Tax Revenues Aren’t Illinois’ Problem—Spending Is
Tax-hike proponents claim there’s no way to fix Illinois’ chronic budget problems without more money. They want Illinoisans to believe that the state’s tax revenues simply aren’t enough to cover the cost of government. But tax revenues aren’t the real problem. Illinois’ perennial budget crises stem from the state’s persistent overspending and its misplaced spending priorities. The 2016 budget gridlock is the culmination of years of fiscal mismanagement under House Speaker Mike Madigan’s leadership. A look at the state’s budget numbers since Madigan came to power as House speaker shows the state has had ample tax revenues – now and over the past 30 years – but has consistently mismanaged its spending. Illinois has repeatedly prioritized government-worker pay and benefits over core services. That’s led to Illinois’ dramatic fiscal decline and the current budget crisis.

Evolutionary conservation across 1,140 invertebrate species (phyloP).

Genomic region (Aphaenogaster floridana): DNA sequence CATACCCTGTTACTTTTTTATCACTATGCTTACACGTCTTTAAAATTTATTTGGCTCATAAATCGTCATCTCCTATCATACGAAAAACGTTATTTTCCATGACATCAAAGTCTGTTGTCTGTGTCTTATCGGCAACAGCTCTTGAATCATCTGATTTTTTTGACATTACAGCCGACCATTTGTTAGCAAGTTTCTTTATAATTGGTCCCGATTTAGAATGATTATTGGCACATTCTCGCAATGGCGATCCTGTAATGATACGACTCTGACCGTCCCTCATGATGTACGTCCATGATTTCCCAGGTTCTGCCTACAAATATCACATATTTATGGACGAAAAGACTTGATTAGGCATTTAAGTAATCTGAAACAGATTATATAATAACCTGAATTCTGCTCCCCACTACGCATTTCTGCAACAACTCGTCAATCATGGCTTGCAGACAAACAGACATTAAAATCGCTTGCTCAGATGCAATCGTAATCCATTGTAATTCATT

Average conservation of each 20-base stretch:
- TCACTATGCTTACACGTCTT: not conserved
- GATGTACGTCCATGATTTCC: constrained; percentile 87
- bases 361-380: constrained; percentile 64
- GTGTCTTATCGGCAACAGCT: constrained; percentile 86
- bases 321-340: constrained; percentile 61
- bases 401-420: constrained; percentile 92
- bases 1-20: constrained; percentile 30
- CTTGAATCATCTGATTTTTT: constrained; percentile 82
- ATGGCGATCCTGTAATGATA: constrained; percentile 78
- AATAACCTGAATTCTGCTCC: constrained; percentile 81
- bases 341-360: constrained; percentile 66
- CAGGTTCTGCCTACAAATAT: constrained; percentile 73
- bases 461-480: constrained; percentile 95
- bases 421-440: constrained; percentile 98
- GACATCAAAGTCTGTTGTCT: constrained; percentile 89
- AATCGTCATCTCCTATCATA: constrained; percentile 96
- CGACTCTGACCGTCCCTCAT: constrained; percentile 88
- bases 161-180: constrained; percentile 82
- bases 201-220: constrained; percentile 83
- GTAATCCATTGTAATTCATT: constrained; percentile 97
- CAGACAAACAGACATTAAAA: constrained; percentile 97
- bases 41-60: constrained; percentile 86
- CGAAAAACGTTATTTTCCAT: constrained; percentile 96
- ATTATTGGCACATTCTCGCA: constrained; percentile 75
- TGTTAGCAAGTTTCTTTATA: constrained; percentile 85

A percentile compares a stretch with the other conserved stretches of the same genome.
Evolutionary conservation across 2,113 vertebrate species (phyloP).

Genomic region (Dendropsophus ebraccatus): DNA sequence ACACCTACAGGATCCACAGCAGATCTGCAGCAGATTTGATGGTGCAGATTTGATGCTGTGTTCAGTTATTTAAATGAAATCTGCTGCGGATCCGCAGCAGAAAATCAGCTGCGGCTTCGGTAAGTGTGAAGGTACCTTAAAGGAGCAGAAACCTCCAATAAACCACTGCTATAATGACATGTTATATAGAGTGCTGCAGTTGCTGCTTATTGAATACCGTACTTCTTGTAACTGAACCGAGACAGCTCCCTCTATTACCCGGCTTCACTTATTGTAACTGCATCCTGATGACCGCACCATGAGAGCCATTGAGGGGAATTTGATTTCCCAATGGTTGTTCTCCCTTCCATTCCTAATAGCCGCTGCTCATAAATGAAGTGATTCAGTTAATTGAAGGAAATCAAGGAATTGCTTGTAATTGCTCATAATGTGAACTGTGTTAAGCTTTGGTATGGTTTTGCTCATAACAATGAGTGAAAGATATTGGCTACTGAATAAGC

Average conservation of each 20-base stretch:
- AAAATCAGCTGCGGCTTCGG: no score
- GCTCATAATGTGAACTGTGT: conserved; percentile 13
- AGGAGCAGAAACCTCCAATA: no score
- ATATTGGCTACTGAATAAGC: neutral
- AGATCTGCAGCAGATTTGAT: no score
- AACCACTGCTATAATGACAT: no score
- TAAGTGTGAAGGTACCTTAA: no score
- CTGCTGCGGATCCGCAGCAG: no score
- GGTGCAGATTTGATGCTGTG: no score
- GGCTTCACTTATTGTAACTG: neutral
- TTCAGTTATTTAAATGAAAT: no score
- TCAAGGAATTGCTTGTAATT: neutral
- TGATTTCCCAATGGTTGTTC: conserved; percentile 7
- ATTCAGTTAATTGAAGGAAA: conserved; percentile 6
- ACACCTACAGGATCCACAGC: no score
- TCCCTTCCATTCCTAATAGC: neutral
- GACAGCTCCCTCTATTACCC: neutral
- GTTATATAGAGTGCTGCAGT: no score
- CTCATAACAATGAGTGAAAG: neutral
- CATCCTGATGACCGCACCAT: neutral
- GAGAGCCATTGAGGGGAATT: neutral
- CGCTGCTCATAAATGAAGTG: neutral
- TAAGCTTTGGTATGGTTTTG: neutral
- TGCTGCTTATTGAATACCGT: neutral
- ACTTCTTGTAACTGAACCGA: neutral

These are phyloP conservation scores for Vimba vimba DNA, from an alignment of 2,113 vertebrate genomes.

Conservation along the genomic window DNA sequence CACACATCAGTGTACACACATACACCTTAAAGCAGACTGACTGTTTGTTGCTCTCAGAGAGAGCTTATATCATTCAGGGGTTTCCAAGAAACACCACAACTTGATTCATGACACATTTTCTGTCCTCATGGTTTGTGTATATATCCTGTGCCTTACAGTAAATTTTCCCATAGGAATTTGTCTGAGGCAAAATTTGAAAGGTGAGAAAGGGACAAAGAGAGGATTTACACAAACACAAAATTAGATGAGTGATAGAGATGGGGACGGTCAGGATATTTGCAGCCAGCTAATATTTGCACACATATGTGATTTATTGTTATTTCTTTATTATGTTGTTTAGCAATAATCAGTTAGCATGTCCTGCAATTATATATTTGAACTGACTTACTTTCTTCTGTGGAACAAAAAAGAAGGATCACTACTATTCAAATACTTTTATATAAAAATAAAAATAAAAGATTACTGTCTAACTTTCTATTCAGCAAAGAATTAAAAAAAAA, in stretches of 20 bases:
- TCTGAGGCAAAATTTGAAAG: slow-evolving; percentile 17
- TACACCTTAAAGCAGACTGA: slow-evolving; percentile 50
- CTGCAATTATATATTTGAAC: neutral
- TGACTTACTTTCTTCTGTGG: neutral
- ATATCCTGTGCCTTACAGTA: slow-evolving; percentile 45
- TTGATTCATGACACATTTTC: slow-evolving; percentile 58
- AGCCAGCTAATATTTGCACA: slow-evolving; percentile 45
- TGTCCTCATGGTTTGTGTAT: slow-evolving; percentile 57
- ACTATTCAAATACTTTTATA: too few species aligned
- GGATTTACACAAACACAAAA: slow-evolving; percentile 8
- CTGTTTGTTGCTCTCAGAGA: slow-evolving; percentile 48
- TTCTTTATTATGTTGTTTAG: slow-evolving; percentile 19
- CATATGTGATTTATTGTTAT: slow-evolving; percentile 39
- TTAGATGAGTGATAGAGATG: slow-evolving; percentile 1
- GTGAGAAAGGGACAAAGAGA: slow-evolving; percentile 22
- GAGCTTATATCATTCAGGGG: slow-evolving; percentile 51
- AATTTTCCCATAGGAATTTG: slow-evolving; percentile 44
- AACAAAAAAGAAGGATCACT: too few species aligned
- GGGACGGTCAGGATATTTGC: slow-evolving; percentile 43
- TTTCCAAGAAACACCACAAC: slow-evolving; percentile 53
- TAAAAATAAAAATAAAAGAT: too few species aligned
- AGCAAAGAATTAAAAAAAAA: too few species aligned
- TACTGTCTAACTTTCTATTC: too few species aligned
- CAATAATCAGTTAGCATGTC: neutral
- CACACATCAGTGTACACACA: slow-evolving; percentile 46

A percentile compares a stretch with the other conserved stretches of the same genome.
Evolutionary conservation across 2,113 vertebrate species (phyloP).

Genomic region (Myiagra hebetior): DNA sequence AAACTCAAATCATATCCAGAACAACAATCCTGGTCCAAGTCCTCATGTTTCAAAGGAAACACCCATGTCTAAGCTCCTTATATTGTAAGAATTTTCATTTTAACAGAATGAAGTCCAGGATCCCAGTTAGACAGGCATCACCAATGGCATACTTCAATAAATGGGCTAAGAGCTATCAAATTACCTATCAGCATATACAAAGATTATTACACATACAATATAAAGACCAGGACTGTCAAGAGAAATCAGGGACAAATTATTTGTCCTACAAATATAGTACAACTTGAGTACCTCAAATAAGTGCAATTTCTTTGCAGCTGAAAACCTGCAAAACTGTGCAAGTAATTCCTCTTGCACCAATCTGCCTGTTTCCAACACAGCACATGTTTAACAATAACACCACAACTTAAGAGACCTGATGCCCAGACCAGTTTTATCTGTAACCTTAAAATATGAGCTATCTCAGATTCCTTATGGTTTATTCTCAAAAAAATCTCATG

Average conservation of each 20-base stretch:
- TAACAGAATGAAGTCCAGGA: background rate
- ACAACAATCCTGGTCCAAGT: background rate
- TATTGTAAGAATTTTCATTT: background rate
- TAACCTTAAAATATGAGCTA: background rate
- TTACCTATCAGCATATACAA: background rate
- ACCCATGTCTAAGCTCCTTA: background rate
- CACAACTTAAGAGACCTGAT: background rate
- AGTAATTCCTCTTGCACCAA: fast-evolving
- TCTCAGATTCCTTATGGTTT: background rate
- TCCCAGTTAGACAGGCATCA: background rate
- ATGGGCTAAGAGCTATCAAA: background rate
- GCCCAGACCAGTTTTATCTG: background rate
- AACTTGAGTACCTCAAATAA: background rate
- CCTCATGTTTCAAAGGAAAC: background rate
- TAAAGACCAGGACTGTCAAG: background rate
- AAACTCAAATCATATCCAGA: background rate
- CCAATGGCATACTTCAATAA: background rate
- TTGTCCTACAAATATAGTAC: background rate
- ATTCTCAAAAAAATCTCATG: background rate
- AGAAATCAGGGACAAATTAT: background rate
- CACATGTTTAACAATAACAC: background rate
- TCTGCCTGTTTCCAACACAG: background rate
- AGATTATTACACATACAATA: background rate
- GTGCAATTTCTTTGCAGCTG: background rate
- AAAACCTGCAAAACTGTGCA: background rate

Without significant reforms in the way state government operates, primary spending drivers such as state-worker compensation will continue to crowd out funding for other services. But tax hikes aren’t the solution. Any tax increases will only put additional pressure on overburdened taxpayers and encourage more residents to seek opportunities in other states. Illinois already has the fourth-highest state and local tax burden as a percentage of income, and that includes the highest property taxes in the nation. The reality is, unless Illinois reforms its core cost drivers and reinvigorates its economy, the state’s finances – and its tax base – will continue to deteriorate.